(Adds background, comments from Clayton and Hinman)
By Sarah N. Lynch
WASHINGTON May 9 U.S. Securities and Exchange
Commission Chairman Jay Clayton unveiled his first major
personnel decision on Tuesday, saying he had hired an attorney
who worked on prominent initial public offerings to lead the
SEC's division that oversees public company filings.
The SEC said William Hinman, a retired partner at the
Silicon Valley office of the law firm Simpson Thacher &
Bartlett, will serve as director of the Division of Corporation
According to his old law firm biography, Hinman worked on
many high-profile IPOs, including those of Facebook,
Google and Alibaba - an IPO that Clayton also
worked on while he was a partner at Sullivan & Cromwell.
"Bill is widely recognized for his judgment and expertise in
the area of corporate finance," Clayton said in a statement. "He
has spent the last 37 years working in our public and private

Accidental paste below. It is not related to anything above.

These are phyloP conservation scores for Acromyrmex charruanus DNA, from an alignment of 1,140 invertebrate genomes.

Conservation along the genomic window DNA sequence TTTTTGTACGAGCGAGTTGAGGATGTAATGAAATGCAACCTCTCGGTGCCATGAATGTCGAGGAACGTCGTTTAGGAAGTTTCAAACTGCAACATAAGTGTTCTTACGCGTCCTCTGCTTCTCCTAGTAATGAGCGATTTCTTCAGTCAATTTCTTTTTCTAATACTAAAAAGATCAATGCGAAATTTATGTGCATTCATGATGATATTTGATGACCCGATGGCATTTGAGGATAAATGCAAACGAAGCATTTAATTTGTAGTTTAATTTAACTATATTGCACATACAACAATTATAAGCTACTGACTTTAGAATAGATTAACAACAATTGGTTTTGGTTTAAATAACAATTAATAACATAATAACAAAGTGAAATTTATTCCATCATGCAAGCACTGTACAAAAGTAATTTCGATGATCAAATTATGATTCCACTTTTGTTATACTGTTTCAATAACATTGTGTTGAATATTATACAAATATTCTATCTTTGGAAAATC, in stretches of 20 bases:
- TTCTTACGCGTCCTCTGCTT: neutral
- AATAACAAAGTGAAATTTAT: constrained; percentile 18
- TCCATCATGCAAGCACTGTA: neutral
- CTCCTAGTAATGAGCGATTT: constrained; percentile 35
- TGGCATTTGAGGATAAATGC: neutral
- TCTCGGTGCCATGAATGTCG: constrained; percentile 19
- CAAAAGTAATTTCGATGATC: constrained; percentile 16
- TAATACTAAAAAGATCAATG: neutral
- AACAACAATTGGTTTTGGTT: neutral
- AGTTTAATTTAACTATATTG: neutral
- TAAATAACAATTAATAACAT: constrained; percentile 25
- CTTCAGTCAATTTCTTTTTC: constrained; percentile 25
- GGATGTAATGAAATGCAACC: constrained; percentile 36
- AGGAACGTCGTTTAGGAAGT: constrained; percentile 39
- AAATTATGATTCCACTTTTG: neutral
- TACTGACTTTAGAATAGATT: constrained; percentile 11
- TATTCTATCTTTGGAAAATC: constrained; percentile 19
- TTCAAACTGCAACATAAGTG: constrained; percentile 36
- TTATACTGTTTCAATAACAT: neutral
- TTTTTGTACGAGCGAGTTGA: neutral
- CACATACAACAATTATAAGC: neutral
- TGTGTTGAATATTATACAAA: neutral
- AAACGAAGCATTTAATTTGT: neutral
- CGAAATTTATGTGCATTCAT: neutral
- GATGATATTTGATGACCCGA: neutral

markets, and he understands the SEC's mission."
The announcement came shortly after Clayton held a
townhall-style meeting with all of the SEC's staff, in which he
cited capital formation among his top priorities, according to a
person who attended.
The top Corporation Finance Division post will be crucial
because of the unit's role in writing rules that govern public
and private capital-raising.
President Donald Trump's administration has urged government
regulators to focus their efforts on finding ways to cut back or
decrease regulations that might hinder job creation or economic
As SEC Chairman, Clayton is expected to take steps that
could make it easier for mid-sized private companies to take the
next step and go public.
Wall Street financiers have blamed certain post-financial
crisis disclosure rules and regulations adopted in the wake of
major accounting scandals in the early 2000s for contributing to
an ongoing IPO drought.
As director of Corporation Finance, Hinman will help craft
any new rules for public and private offerings.
He will also have direct input in other critical areas,
including on staff decisions about whether public companies can
exclude shareholder proposals from corporate ballots.
"I have worked closely with the dedicated and talented staff
of the Division of Corporation Finance throughout my career in
private practice, and it will be a privilege to work with them
to advance the SEC’s mission," Hinman said in a statement.
(Reporting by Sarah N. Lynch; Editing by Steve Orlofsky and Dan